Seattle Author Debuts Murder Mystery

Today’s guest is Seattle author Joan Merrill with her debut novel And All That Murder, a Casey McKie Mystery. I had the privilege of helping with the editing process and I can say this is a fun, fast-paced, exciting read.

Synopsis of And All That Murder: Casey McKie is a 36-year-old private investigator who lives in San Francisco’s Chinatown and hangs out at her singer friend’s jazz club in nearby North Beach.

When Dee asks Casey to check into the supposed suicide of a long-time friend, Casey hesitates. She doesn’t buy Dee’s belief that he was murdered, all signs pointing to suicide. But, friendship wins out, and Casey reluctantly agrees, believing it will be easy to disprove Dee’s theory.

After a second body is found, Casey decides Dee may be right – someone is targeting people from the jazz community. As more bodies turn up, Casey follows clues to an Oakland blues club, a Seattle record company, and a Palm Springs gay escort service, her quest ending in a deadly encounter with the killer.


1.   Joan, what attracted you to the idea of writing a mystery
?

Writing a mystery was something I thought I could do, since, being an avid reader of the genre, I was acquainted with the format.

2.  I know you have a background in the music industry. How did this help you in writing your novel
?

One of the precepts for writers is to write what you know, so I made the jazz world the ‘milieu’ for the novel. Also, I had a lot of issues about the business I wanted to express.

3.  Do you have a background in writing?
Since childhood, I wanted to be a writer, whatever that means.  I’ve always enjoyed writing; for example, doing a college paper was fun and not a chore. In my professional career, I’ve written a number of scripts, liner notes, as well as three textbooks. But, to me, being a “writer” means being a writer of fiction. So, those books did not satisfy my lifelong goal. And All That Murder does.

4.  Is crafting a mystery harder than writing other fiction
?

I haven’t written other fiction, but my guess is that it is harder in the sense that you must create more than one viable suspect, giving them all believable motives and opportunities and making them equally as suspicious as the real killer. I think logic is the most important ingredient of a mystery and being logical the most important qualification for the mystery writer.

5. How do you go about planning your books—do you outline? Do you know the ending before you start?

Based on my limited experience (one book published, one in rough draft) I don’t know if I have developed a pattern. But the first things I did were to decide on the PI’s home base (San Francisco, a city I know and love), the ‘milieu’ (the jazz world), the private investigator’s characteristics, and who will be her confidante. (A PI must have a friend who serves as her “sounding board,” for every so often in a mystery, you have to give a “progress report.”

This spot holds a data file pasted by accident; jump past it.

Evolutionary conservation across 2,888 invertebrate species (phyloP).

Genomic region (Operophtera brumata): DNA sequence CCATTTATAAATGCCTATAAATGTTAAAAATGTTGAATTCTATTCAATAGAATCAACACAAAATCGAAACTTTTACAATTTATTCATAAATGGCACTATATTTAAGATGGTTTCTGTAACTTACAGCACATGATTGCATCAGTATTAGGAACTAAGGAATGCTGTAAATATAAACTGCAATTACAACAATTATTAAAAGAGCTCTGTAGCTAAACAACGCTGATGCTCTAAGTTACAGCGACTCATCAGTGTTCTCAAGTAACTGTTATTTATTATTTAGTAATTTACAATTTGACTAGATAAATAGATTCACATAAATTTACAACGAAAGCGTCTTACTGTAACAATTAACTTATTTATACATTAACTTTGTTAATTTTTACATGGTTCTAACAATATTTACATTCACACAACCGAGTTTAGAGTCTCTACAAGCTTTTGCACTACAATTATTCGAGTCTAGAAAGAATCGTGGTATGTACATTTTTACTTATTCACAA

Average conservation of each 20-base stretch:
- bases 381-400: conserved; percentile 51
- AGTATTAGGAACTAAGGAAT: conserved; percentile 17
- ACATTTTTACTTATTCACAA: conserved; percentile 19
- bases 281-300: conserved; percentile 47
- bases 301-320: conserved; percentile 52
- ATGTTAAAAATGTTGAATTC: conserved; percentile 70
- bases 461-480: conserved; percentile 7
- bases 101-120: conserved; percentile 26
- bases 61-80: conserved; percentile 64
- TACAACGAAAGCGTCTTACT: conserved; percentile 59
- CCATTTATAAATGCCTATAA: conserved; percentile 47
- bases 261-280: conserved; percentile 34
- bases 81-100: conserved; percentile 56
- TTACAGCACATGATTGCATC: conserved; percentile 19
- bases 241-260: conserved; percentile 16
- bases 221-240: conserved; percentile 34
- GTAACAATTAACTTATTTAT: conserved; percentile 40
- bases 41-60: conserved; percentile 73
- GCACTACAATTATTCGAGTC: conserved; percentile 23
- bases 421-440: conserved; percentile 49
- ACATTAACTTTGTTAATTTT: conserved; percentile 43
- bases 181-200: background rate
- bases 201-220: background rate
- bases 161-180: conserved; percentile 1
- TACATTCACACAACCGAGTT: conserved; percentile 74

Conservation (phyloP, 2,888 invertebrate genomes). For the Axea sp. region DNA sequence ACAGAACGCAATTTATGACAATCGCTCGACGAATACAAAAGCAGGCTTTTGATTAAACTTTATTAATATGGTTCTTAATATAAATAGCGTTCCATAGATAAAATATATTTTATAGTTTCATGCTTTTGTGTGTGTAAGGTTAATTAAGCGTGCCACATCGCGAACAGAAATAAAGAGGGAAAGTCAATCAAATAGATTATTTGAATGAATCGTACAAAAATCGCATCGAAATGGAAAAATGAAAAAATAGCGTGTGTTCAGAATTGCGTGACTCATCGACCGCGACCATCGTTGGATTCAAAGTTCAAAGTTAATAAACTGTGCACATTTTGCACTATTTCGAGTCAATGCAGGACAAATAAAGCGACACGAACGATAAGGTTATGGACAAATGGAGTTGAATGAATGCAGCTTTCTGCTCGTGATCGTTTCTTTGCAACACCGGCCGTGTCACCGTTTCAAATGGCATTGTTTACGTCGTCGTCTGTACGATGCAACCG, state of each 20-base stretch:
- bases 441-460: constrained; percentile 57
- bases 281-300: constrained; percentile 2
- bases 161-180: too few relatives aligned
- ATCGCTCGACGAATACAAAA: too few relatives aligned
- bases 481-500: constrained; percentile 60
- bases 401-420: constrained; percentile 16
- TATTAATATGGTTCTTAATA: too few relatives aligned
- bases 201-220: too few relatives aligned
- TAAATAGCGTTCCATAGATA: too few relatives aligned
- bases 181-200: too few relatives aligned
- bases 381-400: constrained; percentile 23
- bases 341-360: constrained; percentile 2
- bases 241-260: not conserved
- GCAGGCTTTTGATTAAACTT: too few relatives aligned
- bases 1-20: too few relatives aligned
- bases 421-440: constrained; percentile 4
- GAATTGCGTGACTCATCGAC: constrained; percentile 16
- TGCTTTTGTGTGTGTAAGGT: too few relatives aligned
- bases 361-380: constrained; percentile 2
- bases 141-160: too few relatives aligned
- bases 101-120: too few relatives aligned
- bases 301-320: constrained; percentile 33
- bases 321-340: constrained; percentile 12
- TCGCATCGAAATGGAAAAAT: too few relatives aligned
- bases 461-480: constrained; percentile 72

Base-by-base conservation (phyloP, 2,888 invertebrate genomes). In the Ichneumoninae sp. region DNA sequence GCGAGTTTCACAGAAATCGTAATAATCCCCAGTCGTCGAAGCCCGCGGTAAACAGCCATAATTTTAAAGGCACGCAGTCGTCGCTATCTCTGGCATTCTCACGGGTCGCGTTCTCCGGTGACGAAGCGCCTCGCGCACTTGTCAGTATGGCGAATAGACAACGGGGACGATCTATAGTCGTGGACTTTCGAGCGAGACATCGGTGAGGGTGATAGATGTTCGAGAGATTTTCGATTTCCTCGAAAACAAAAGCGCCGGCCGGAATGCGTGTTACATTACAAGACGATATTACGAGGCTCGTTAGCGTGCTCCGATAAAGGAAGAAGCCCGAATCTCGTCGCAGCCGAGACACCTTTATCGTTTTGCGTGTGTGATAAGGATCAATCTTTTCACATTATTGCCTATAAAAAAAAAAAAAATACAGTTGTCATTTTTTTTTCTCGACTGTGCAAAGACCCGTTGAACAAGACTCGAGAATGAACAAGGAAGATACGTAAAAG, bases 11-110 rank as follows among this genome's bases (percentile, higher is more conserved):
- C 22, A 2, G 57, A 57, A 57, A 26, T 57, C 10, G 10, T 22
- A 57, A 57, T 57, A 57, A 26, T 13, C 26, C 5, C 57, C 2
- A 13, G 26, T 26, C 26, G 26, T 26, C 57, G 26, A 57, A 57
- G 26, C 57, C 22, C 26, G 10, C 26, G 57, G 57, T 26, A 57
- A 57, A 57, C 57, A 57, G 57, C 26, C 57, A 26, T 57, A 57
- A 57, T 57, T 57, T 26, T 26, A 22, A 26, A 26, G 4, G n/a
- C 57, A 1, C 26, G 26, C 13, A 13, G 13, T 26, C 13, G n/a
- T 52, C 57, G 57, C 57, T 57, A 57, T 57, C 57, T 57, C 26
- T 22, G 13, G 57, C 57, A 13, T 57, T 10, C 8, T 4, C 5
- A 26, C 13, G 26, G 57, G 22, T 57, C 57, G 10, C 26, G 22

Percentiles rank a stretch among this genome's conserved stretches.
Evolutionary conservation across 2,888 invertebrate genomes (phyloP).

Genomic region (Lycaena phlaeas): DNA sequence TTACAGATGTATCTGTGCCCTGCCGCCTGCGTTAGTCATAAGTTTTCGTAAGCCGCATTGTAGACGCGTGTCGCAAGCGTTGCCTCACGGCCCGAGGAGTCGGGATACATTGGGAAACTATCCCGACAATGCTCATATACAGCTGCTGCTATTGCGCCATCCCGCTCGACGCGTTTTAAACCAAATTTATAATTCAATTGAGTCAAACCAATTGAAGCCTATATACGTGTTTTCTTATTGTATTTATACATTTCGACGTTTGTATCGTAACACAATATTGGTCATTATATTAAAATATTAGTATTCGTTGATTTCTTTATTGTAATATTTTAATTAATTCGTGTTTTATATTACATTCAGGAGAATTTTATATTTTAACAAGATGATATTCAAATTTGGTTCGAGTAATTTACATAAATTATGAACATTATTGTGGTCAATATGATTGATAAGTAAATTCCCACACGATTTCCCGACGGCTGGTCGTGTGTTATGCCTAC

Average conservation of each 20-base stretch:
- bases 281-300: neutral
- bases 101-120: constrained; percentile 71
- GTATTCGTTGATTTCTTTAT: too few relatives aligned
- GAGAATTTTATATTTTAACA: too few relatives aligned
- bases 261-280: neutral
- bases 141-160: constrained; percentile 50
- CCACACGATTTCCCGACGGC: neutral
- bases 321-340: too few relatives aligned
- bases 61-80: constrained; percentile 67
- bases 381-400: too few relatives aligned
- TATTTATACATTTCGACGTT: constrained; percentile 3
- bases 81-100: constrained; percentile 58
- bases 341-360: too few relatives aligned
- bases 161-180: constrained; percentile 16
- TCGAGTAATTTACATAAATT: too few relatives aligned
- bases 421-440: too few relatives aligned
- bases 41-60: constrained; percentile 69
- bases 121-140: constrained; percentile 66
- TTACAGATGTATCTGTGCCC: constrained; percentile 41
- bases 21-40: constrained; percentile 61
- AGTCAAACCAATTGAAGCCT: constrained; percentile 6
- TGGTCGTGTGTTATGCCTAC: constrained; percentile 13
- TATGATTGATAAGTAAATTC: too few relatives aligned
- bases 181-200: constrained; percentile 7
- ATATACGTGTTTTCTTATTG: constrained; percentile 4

6. How long did it take you to write this book and get it published?

It took several years to get this book to the point of publication. It was the book I started while in writing class and discussed in my writing group. Also, I didn’t work on it all the time. But now that I have given up my other job, I can concentrate solely on novel writing. I plan to have my second mystery finished by fall. And I have the broad outline for the third one.

7. Why did you decide to self-publish?

I didn’t want to spend a lot of time “selling” the book to agents or publishers; I wanted to get it published and start on my next book. For several years, I worked as a talent agent and manager for jazz artists, where my main occupation was trying to get them gigs. I didn’t want to do any more “selling.” Also, I don’t think self-publishing lessens the gratification of having a book published.

8. What are the pros and cons of doing it this way
?

The pros of self-publishing: you can get it done fairly quickly, no need to spend months or even years finding a publisher. The cons: you are entirely on your own. Whatever you write is printed; you don’t have an editor or proof-reader. You make a mistake and there it is for all the world to see. In addition to three friends who read my book, I used a professional writer to copy edit and critique. But the biggest problem for me was proof reading. I had to send my manuscript in three times; I kept discovering typos I’d missed. That cost me time and money. With my next book, I plan to hire a professional proof reader.

9.  What do you think the techniques are for making a mystery a good read (one that keeps the reader guessing all the way to the end)
?